2. The 12-year old law fisheries law led to massive privatization of communal fishing grounds. The national government and local government units to transact business with private groups to establish hectares of beach resorts, fish pens and fish cages biased to finance and export capital at the expense of Filipino fisherfolk, the local environment and national patrimony.

3. The law is extremely biased to big business. Commercial fishing vessels are allowed to enter even in the 15-kilometer municipal fishing waters which are reserved to small fishermen. Large scale aquaculture activities are also set up in the 15-km municipal fishing waters further delimiting access of small fisherfolk to the marine resources reserved to them within the municipal fishing water territories.

4. The proliferation of fish sanctuaries all over the country was not meant for marine environmental protection and resource regeneration but for profit motivated activities like eco-tourism. Fish sanctuaries have become synonymous with tourism and water-based rest and recreation activities.

5. The Fisheries Code of 1998 further reduced the scope and coverage of fishing activities among small fisherfolk. Ordinances such as zoning ordinance and color coding prevent fisherfolk from exercising their communal rights to the country’s archipelagic waters

6. RA 8550 is not a fisherfolk empowerment piece of legislation. It is actually a money making scheme. Since 1998, fisherfolk caught for minor offenses in violations of the 12-year fisheries law are fined with exorbitant fees ranging from P 1,500 to a high of P 60,000 per offense, while big players in the industry which committed high crimes in fisheries managed to escape by bribing officials and law enforcers all over the country.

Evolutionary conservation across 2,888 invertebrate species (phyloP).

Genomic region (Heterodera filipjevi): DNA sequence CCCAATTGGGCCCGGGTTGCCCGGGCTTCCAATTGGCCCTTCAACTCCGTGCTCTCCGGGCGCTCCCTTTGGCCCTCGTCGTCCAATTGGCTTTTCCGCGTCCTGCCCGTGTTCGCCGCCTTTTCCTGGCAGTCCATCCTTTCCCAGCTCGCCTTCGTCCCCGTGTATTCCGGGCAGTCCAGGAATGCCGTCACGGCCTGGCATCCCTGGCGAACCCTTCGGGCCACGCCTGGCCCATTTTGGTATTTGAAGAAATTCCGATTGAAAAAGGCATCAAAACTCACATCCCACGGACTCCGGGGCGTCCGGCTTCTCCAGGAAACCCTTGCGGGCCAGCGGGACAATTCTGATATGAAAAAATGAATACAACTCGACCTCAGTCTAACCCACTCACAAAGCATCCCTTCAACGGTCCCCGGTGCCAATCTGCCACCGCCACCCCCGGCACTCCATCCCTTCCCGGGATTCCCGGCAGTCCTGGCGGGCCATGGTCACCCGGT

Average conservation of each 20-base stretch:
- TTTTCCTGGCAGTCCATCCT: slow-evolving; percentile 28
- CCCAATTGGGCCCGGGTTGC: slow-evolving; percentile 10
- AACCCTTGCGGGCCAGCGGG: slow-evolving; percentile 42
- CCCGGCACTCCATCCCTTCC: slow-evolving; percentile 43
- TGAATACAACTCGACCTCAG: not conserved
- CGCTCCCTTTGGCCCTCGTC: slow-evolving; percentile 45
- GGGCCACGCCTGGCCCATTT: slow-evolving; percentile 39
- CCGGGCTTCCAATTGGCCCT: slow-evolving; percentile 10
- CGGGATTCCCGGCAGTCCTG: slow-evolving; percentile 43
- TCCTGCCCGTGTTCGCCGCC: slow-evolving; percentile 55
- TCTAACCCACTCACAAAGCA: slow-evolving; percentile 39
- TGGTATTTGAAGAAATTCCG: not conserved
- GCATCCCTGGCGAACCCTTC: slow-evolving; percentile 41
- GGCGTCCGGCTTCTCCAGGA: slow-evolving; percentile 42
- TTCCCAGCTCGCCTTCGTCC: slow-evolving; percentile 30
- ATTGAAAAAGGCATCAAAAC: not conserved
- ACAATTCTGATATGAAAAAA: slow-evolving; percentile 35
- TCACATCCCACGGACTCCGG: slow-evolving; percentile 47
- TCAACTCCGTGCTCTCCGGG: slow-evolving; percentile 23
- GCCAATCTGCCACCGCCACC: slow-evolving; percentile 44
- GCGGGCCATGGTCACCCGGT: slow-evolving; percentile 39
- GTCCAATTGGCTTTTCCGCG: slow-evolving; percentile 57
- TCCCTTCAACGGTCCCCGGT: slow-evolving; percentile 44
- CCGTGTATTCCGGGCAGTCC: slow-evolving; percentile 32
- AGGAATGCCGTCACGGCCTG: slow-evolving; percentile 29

Pamalakaya also noted that the Fisheries code of 1998 also failed to uphold the country’s national sovereignty and patrimony. The militant group said the fisheries law was never ranged nor cited in the country’s negotiations of various government treaties entered by the administration of President Gloria Macapagal-Arroyo.

Pamalakaya said RA 8550 was never referred during the Arroyo government’s negotiations on the controversial Japan-Philippines Economic Partnership Agreement (Jpepa) and the recently concluded RP-EU Partnership and Cooperation Agreement (PCA), where a number of provisions have something to do with production and mobilization of fishery resources.

The militant group also said RA 8550 was never treated as reference in allowing foreign companies to conduct offshore mining activities in the country referring to the oil and gas hunts in Tanon Strait in Cebu and Bohol, in Cebu-Bohol Strait, in Palawan and Spratly areas and recently ExxonMobil’s one hundred million offshore stunt in Sulu Sea.